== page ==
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The House of Representatives on Nov. 6, 2009, approved the Chemical Facility Anti-Terrorism Act of 2009 (H.R. 2868). The bill would alter the background-checking procedures for employers that operate chemical facilities by requiring these businesses to check the criminal history of their workers, identify any terrorist ties they might have and verify the immigration status of their employees. Prospective employees would be covered by the measure as well.
Any worker with access to a chemical facility’s restricted areas or critical assets, and any person who has a copy of an organization’s security vulnerability assessment or site security plan, would be covered. The bill would give broad discretion to the Secretary of Homeland Security to issue regulations and requirements for security background checks based on a chemical facility’s security performance.
Questions have been raised about whether the legislation might be expanded to cover other companies—including electric utilities and those that provide water and sewer services. The bill was introduced in June 2009 by Rep. Bennie Thompson, D-Miss. The speedy House passage caught some business groups by surprise; the measure was little-known until about a week before it was scheduled for debate on the House floor.
While the American Chemistry Council (ACC) supported many of the security provisions in the legislation, the group failed to endorse the bill, saying that the broad authority that would be granted to the Department of Homeland Security in issuing new standards for technology and regulations for security checks would be problematic.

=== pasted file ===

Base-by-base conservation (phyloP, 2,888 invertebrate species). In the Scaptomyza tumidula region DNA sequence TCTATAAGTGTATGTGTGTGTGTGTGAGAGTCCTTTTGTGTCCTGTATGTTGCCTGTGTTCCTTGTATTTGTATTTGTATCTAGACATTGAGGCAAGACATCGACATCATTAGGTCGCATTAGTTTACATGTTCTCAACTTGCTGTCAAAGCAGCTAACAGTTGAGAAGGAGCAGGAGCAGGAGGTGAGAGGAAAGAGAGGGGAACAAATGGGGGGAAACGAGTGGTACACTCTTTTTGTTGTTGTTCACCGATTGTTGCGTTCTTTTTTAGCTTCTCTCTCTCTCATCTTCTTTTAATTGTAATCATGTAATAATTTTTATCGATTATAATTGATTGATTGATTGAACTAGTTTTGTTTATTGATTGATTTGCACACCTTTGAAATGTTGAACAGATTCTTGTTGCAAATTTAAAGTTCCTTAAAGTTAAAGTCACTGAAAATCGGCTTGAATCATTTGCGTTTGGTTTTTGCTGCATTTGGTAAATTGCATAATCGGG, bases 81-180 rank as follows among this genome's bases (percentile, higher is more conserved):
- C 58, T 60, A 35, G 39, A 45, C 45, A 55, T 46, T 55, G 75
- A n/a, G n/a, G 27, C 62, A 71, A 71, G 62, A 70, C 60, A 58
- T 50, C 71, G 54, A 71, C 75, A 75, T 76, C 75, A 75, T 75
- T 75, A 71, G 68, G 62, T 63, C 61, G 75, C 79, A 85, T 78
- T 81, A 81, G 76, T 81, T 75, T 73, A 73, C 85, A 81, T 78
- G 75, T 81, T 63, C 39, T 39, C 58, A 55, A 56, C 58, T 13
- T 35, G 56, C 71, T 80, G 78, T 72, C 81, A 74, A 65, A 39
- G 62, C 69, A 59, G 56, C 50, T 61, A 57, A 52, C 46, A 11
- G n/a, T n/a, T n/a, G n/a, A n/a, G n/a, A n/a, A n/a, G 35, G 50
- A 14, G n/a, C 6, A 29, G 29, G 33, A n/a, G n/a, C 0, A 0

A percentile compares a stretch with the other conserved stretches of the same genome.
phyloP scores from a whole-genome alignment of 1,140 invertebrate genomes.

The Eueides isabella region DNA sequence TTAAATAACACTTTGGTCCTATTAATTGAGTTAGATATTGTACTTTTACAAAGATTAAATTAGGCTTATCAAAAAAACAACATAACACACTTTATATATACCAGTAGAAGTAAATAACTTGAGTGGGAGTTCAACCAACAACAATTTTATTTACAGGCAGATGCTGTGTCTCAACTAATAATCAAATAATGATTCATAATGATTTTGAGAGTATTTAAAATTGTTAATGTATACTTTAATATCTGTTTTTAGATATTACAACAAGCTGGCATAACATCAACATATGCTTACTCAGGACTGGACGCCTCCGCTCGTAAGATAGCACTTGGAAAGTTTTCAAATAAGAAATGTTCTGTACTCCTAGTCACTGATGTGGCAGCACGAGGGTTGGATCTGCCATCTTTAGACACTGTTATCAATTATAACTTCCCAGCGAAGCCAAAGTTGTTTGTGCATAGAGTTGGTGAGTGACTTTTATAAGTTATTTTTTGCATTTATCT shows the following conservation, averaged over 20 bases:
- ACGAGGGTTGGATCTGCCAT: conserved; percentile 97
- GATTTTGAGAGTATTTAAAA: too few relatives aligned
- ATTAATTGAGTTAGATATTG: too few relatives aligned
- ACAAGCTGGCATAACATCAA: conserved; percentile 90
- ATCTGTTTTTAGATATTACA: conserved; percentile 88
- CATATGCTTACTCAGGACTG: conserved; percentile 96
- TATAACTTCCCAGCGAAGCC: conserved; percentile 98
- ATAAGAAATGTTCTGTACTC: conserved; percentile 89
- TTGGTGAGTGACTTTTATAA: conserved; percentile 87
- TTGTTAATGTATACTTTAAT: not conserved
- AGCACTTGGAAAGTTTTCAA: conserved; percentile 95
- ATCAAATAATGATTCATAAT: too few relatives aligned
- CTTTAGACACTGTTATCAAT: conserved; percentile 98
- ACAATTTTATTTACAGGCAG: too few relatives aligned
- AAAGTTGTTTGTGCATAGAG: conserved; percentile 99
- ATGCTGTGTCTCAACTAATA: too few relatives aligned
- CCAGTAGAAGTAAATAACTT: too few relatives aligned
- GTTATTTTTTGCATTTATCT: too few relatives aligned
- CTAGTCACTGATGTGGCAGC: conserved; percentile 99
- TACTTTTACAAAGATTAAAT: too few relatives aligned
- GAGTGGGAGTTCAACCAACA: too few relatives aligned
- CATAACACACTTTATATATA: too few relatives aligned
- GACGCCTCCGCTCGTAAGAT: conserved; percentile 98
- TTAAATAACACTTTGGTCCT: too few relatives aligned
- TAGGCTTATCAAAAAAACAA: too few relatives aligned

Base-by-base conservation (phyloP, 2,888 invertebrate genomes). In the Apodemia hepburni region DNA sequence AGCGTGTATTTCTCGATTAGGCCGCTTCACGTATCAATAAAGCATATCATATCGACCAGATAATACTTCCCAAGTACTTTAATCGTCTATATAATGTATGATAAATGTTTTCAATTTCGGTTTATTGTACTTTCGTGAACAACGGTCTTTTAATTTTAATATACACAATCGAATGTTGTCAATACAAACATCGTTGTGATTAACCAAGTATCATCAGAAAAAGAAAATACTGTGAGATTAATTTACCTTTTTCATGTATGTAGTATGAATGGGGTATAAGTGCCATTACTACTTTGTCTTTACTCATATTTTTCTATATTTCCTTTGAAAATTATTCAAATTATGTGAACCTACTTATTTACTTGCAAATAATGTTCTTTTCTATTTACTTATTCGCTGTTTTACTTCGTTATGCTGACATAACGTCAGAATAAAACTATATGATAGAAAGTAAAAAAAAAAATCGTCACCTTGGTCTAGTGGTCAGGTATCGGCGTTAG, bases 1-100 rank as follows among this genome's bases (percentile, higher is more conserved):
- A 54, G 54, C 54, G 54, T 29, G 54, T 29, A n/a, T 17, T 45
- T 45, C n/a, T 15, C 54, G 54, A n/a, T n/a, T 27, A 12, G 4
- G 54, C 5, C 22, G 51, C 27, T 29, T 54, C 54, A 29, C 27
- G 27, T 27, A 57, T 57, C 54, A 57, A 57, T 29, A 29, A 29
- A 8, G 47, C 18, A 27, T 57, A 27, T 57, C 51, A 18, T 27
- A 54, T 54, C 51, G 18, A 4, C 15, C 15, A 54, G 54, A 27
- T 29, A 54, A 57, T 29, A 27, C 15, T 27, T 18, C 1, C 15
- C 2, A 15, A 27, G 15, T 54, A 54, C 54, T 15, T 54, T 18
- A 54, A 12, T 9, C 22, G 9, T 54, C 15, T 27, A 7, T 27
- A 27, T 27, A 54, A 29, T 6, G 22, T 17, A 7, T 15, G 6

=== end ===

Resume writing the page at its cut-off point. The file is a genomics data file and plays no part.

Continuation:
“We were encouraged by changes that ensure proper protections for sensitive information and a civil lawsuit provision that bolsters oversight while still protecting private companies from frivolous lawsuits,” said Cal Dooley, president and CEO of the ACC, in a written statement. “We look forward to working with the Senate to pass legislation that takes an aggressive but smart approach to regulating chemical security.”
While the bill would require employers to conduct more-extensive background checks, the legislation would offer protections to employees and prohibit employers from firing workers after conducting background checks unless an employee has been convicted of a crime or has been found not guilty of a crime by reason of insanity. The job protections would not apply to employees who are on terrorist watchlists or are not eligible to work in the United States.
However, employees who lose their job because of the new security checks would be able to appeal an adverse employment decision. The legislation would require employers to pay these workers full wages and benefits until the appeals process is complete.
The paid leave provision and potentially open-ended appeals process could create unfair administrative burdens for businesses that operate chemical facilities, according to Michael Layman, manager of labor and employment with the Society for Human Resource Management’s Government Affairs Department.
“The legislation would essentially create unlimited paid administrative leave for employees who contest adverse employment decisions,” Layman said. “Appeals processes can take months and sometimes a year or even longer before they are finally settled, and that would be costly to an employer.”
After passing the House, H.R. 2868 was referred to the Senate Committee on Homeland Security and Governmental Affairs. A Senate version of the bill has not been introduced.
Bill Leonardis senior writer for SHRM Online.
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